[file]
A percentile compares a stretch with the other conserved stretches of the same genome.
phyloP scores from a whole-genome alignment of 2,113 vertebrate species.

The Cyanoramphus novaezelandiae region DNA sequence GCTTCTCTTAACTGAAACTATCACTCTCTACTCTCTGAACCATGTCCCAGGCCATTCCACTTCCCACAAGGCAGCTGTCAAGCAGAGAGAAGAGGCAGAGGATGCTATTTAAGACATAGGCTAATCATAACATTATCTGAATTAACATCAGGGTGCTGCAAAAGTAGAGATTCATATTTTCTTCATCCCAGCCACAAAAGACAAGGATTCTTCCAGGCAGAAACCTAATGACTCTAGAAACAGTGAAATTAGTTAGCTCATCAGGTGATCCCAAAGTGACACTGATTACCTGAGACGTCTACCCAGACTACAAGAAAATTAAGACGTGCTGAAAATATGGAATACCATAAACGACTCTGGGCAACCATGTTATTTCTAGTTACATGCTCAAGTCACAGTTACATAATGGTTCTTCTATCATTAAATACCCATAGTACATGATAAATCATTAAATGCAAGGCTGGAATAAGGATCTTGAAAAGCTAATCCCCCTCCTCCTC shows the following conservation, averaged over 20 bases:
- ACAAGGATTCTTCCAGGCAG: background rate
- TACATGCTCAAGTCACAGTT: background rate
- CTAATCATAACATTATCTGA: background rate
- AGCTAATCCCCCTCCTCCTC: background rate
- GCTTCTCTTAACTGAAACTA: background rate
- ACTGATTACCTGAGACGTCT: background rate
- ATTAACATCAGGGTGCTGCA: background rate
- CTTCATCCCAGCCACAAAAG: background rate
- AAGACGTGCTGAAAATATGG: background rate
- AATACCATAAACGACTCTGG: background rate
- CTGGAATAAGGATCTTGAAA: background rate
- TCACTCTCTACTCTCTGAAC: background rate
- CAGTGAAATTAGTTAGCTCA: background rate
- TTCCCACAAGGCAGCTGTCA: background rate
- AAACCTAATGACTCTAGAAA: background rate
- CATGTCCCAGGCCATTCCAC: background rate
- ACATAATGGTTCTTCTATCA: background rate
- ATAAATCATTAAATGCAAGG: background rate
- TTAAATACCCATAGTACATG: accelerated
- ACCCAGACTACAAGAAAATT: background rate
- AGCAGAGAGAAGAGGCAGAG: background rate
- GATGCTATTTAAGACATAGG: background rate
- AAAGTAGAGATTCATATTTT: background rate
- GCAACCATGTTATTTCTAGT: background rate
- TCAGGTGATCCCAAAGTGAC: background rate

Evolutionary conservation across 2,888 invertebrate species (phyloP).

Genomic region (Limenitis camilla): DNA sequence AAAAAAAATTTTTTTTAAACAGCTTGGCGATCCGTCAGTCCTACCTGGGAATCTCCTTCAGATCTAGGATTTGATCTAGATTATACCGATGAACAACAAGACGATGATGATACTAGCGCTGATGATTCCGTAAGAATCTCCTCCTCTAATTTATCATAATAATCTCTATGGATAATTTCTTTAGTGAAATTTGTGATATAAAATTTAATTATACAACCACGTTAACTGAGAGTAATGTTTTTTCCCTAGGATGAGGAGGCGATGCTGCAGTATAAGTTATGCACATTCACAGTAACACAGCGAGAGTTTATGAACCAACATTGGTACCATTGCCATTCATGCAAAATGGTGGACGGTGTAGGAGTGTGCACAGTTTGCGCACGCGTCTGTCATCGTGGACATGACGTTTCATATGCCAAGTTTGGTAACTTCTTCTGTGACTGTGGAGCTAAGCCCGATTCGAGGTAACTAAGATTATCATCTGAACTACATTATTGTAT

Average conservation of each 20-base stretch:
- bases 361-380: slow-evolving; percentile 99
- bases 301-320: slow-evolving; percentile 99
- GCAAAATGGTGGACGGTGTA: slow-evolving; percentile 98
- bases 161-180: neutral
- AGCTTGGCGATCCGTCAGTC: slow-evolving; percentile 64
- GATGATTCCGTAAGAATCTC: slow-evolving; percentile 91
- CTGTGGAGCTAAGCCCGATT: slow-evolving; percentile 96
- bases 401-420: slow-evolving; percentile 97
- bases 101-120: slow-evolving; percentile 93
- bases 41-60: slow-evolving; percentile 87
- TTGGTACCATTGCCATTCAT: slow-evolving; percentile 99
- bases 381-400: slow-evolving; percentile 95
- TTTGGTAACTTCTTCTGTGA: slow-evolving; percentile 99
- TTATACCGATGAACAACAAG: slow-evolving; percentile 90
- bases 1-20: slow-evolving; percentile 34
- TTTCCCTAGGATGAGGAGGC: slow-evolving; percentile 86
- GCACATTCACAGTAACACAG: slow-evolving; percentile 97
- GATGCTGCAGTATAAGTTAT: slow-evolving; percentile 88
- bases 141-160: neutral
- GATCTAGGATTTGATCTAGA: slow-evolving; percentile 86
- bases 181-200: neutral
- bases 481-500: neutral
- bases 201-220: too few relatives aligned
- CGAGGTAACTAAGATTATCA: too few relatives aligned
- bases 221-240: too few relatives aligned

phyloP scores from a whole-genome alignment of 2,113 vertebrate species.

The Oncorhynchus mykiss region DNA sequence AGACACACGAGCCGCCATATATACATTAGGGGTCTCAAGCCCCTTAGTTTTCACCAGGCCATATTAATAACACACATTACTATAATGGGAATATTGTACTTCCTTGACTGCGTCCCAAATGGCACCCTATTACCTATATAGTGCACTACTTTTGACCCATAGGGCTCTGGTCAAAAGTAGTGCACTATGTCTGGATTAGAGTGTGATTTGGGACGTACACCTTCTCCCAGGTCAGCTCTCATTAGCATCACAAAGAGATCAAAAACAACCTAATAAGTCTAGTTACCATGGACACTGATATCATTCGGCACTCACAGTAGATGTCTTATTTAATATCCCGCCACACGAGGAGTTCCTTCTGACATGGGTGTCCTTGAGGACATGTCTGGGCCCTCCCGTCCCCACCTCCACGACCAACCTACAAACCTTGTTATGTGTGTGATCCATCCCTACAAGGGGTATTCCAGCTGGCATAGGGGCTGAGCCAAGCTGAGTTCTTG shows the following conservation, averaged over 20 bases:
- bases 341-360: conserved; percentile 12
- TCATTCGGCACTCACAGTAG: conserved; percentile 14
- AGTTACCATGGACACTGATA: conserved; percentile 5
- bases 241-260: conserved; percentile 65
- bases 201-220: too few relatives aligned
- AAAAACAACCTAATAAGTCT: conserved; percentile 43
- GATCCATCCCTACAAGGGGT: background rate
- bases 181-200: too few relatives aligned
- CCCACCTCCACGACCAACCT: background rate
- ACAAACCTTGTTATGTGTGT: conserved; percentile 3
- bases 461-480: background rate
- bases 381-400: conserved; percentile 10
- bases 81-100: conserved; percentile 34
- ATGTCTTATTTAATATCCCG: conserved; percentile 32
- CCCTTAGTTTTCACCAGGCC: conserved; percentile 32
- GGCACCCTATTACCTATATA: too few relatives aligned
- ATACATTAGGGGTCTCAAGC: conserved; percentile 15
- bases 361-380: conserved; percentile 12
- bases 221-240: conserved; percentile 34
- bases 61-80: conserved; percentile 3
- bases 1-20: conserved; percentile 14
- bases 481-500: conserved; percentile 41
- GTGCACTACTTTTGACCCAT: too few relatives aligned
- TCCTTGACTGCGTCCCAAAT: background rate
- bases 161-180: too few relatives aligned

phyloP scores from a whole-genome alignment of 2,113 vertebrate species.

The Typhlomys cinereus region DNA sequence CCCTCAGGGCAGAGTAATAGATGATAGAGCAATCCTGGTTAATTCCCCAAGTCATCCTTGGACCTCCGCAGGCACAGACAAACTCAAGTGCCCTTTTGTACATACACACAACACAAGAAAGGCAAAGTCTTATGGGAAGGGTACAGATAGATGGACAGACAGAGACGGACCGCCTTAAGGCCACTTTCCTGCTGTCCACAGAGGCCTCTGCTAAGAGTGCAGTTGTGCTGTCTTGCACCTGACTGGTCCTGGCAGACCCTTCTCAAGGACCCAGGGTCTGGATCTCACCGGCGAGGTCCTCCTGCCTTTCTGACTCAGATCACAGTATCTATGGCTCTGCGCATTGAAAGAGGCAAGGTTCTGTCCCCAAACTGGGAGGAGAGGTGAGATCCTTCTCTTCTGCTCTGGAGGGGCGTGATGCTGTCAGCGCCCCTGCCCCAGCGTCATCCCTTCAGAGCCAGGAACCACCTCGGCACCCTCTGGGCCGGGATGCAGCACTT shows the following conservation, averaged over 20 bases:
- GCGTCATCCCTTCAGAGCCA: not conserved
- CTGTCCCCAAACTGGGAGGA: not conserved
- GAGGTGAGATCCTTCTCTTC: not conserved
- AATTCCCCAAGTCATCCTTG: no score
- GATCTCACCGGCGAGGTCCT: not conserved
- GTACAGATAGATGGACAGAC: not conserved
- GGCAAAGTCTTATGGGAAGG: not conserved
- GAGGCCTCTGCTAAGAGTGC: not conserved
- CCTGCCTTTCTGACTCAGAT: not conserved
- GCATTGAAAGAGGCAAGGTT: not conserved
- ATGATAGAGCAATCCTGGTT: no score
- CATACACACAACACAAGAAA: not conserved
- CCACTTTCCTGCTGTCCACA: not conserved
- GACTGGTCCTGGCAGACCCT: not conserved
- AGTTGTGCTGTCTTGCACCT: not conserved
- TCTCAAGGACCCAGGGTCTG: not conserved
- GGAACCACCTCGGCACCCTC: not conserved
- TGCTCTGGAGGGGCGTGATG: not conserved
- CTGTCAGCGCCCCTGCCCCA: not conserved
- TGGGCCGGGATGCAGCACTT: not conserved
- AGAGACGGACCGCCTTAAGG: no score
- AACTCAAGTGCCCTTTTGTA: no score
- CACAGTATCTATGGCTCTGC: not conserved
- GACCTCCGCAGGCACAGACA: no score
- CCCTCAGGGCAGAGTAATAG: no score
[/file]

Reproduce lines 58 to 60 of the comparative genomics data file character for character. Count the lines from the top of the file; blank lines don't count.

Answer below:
The Oncorhynchus mykiss region DNA sequence AGACACACGAGCCGCCATATATACATTAGGGGTCTCAAGCCCCTTAGTTTTCACCAGGCCATATTAATAACACACATTACTATAATGGGAATATTGTACTTCCTTGACTGCGTCCCAAATGGCACCCTATTACCTATATAGTGCACTACTTTTGACCCATAGGGCTCTGGTCAAAAGTAGTGCACTATGTCTGGATTAGAGTGTGATTTGGGACGTACACCTTCTCCCAGGTCAGCTCTCATTAGCATCACAAAGAGATCAAAAACAACCTAATAAGTCTAGTTACCATGGACACTGATATCATTCGGCACTCACAGTAGATGTCTTATTTAATATCCCGCCACACGAGGAGTTCCTTCTGACATGGGTGTCCTTGAGGACATGTCTGGGCCCTCCCGTCCCCACCTCCACGACCAACCTACAAACCTTGTTATGTGTGTGATCCATCCCTACAAGGGGTATTCCAGCTGGCATAGGGGCTGAGCCAAGCTGAGTTCTTG shows the following conservation, averaged over 20 bases:
- bases 341-360: conserved; percentile 12
- TCATTCGGCACTCACAGTAG: conserved; percentile 14